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Ohio Agencies Prepare For Federal Overhaul Of Foster Care Reimbursement

Huckleberry House
Adora Namigadde
/
WOSU
Huckleberry House is a crisis emergency shelter for runaway and homeless youth of Central Ohio.

Everyone who works in foster care agrees that it’s ideal to place children in kinship care, meaning with relatives, friends or neighbors who are familiar to them. Foster home placement is the next step. But when that option is not available, children are placed in group homes or congregate settings. Experts say they’re an outdated model that doesn’t best serve kids who need foster care the most.

Foster care experts agree that a piece of legislation taking effect October 1 will overhaul the foster care system.

“The Family First Act is the most important child welfare reform law since probably the last 20 years,” Ohio Children’s Alliance President Mark Mecum said.

Mecum’s agency is getting ready for when the Family First Prevention Services Act takes effect this October. The Ohio Department of Job and Family Services, county agencies and private organizations have been gearing up for its implementation.

“There’s really two big categories of work,” Mecum said. “There are new standards for congregate care settings or group homes. And then there’s new flexibility to use what normally was called foster care money to prevent kids from entering foster care in the first place.”

The Public Children’s Services Association of Ohio is the member association for the state’s 85 county children’s service agencies. Scott Britton, the organization’s assistant director, said a big financial change will disincentive agencies from sending kids to group homes:

Under the Family First Act, there will not be federal reimbursement available anymore for group home care.

With limited exceptions, the federal government will not reimburse states for children placed in group care settings for more than two weeks.

Mark Mecum
Adora Namigadde
Mark Mecum is the president and CEO of Ohio Children's Alliance, a statewide child advocacy organization.

Federal Government Withdrawing Reimbursement For Group Homes

“We want kids to be in the least restrictive environment. Ideally, that means keeping them home with their parents,” Britton said. “If it’s not safe to keep them home, then the first place we’d like to look is kin.”

When kinship care isn’t available, agencies turn to foster home placement. And if that's not available, they turn to group homes. Ohio is one of nine states that has state-supervised but county-administered children’s services programs. Britton says that means counties run their agencies independently. Because foster care isn’t centralized in Ohio, group homes have different meanings. Britton said people generally use the term in reference to non-family foster care settings.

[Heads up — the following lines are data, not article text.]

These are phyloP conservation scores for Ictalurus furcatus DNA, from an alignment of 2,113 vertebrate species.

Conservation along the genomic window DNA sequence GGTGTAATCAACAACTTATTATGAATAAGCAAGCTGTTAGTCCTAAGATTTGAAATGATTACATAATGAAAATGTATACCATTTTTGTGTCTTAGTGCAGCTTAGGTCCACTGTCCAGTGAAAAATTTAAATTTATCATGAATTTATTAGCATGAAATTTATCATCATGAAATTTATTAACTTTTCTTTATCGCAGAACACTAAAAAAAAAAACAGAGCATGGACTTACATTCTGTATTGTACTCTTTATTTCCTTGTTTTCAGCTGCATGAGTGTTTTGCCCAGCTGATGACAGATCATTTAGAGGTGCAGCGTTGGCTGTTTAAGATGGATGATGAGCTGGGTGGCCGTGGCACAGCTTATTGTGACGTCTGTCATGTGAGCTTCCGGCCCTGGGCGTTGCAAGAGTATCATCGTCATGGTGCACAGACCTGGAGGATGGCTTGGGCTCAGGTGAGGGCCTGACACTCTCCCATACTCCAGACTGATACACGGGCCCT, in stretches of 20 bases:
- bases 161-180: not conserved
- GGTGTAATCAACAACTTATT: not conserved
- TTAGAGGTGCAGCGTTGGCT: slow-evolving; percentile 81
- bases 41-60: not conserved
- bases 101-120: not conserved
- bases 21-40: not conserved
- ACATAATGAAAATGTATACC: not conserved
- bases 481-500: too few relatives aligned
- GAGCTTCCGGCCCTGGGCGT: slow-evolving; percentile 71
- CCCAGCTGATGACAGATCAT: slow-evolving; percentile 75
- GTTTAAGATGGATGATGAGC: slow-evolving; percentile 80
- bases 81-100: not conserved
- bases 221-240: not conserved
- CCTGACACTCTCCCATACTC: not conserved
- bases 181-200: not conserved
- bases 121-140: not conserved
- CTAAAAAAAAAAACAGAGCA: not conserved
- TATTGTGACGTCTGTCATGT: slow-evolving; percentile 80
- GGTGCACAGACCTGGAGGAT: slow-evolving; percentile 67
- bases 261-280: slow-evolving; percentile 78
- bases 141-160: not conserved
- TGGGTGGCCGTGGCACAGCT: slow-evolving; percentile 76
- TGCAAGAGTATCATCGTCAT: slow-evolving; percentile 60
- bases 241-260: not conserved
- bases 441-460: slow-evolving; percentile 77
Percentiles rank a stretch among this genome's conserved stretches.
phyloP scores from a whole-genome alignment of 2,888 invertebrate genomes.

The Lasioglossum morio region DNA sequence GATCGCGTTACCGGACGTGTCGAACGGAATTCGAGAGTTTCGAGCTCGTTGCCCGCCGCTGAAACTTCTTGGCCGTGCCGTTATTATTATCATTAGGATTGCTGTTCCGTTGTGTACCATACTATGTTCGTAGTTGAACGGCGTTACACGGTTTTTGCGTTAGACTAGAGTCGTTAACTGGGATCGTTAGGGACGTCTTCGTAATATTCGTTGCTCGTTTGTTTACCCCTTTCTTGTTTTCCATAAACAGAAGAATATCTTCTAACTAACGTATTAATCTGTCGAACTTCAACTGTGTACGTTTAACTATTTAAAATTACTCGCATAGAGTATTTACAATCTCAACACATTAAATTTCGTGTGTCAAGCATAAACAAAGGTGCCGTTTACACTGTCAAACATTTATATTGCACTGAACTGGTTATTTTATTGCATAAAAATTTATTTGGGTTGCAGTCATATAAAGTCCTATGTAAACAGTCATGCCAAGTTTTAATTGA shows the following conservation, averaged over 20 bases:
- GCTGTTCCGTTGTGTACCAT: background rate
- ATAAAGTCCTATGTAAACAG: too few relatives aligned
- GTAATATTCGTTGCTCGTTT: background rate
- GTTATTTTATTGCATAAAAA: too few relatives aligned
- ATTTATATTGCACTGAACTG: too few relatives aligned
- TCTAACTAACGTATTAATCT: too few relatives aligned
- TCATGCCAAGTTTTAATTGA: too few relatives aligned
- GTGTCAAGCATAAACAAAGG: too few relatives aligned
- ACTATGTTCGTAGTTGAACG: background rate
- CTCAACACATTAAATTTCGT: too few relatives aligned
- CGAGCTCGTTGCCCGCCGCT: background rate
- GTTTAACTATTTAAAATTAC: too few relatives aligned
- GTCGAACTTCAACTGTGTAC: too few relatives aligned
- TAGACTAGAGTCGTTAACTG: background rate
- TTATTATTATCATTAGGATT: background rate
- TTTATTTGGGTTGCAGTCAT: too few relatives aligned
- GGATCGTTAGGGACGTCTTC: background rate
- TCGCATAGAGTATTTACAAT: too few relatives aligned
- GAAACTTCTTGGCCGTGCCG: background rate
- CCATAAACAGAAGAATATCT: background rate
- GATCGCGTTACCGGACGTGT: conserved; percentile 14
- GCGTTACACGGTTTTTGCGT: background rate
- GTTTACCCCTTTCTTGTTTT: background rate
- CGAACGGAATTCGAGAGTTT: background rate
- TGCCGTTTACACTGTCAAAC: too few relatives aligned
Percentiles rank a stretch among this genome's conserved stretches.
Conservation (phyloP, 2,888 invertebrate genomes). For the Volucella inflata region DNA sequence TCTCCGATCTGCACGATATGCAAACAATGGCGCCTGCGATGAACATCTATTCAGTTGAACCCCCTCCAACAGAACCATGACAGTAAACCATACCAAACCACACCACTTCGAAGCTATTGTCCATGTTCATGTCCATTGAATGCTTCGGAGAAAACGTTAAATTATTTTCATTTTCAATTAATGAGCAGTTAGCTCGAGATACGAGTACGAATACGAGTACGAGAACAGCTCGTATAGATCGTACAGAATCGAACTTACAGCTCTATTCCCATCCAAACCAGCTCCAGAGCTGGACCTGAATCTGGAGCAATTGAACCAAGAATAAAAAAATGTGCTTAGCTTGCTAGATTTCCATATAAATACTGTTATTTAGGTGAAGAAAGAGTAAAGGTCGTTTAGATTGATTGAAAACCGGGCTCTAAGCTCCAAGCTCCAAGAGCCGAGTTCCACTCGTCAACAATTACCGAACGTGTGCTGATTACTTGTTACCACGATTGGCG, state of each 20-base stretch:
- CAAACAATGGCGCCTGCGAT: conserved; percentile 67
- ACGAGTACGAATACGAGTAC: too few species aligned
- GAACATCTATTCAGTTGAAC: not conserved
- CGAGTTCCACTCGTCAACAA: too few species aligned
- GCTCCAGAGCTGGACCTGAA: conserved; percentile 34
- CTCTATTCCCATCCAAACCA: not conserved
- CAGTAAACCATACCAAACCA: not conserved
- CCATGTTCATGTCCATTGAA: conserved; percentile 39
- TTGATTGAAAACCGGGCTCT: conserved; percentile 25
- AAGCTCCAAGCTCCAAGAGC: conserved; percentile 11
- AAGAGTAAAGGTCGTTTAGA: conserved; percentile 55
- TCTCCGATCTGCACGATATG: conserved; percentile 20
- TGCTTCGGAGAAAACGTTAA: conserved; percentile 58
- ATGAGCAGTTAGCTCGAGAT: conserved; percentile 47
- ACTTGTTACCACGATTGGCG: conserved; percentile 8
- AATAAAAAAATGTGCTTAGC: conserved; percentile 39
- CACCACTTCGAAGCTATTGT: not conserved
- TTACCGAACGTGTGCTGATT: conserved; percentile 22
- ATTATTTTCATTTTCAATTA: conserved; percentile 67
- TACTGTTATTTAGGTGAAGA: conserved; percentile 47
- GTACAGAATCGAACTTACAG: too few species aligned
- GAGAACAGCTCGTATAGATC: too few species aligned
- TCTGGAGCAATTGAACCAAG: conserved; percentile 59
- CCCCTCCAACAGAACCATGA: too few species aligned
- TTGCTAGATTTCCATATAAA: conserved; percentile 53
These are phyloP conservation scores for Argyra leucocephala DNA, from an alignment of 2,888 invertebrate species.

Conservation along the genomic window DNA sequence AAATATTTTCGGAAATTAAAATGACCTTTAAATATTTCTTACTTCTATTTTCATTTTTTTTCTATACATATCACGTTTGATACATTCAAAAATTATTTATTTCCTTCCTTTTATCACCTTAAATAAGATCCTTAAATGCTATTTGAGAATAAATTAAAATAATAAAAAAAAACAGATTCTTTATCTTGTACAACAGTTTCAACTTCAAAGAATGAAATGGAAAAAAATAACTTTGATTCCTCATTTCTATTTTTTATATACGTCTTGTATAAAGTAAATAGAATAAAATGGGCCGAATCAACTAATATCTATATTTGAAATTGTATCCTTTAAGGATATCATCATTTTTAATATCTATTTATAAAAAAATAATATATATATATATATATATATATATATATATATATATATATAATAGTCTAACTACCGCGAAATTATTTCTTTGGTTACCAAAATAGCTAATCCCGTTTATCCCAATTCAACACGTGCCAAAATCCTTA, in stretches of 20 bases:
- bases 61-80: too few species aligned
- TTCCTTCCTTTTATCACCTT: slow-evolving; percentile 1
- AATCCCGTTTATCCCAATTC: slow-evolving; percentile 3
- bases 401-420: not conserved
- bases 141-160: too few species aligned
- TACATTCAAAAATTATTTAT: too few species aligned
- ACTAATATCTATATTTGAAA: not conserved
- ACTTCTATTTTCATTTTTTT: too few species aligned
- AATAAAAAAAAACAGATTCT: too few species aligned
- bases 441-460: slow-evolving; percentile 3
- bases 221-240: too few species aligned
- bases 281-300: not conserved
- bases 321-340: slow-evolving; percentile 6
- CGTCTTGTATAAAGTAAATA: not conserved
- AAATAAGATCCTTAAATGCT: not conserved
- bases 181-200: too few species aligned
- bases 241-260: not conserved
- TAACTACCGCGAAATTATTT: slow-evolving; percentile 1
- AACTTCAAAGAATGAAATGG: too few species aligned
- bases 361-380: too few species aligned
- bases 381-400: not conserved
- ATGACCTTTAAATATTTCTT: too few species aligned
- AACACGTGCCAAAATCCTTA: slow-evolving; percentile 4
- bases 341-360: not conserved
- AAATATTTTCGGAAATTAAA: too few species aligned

“We’re a reactive system by nature,” Britton explained. “We are not designed to go in and provide programs on the front end. To prevent we rely on home visiting programs and community behavioral health.”

The federal government defines a group home as more than six foster kids in a family setting or more than 25 in an institution, and that’s what stands to lose federal money this fall.

Britton said while group homes are not ideal, they play a vital role in the system.

“It’s an exciting transformation because the numbers we’ve seen since 2013. You know, custody numbers have shot through the roof,” Britton said. “We went from about 12,000 children in foster care on any given day in the state to now more than 15,000 in foster care on any given day.”

Advocates say Franklin County has a large number of group foster homes. WOSU tried to confirm the number with Franklin County Children’s Services and The Ohio Department of Job and Family Services, but both declined to comment for this story or did not return WOSU’s calls.

Pushing Out Group Homes Could Do More Harm Than Good

Even though group care isn’t ideal, ACTION Ohio Communications Director Lisa Dickson said closing group homes isn’t the solution.

“Because the fact is, there aren’t enough foster placements. There especially are not enough foster placements for teens,” Dickson said. “So we know we have this huge problem, you don’t have enough foster homes for teens. With the best of intentions, you can shut down these group homes, and then where will the teens go?”

Dickson referenced a case in Cuyahoga County last year where a 17-year-old boy was found sleeping in the county’s division of children’s and family services offices for more than a month while awaiting foster care placement.

“If maybe the energy and passion was focused less on shutting down group homes and more on, ‘how do we get people excited about fostering teens? How do we help them become less anxious about it?” Dickson said.

Gov. Mike DeWine issued an Ohio Children’s Services Transformation Advisory Council in 2019, and the group issued 37 recommendations last year – including establishing an ombudsman office to independently investigate children’s complaints, create a consistent statewide onboarding program and establish a Foster Youth Bill of Rights.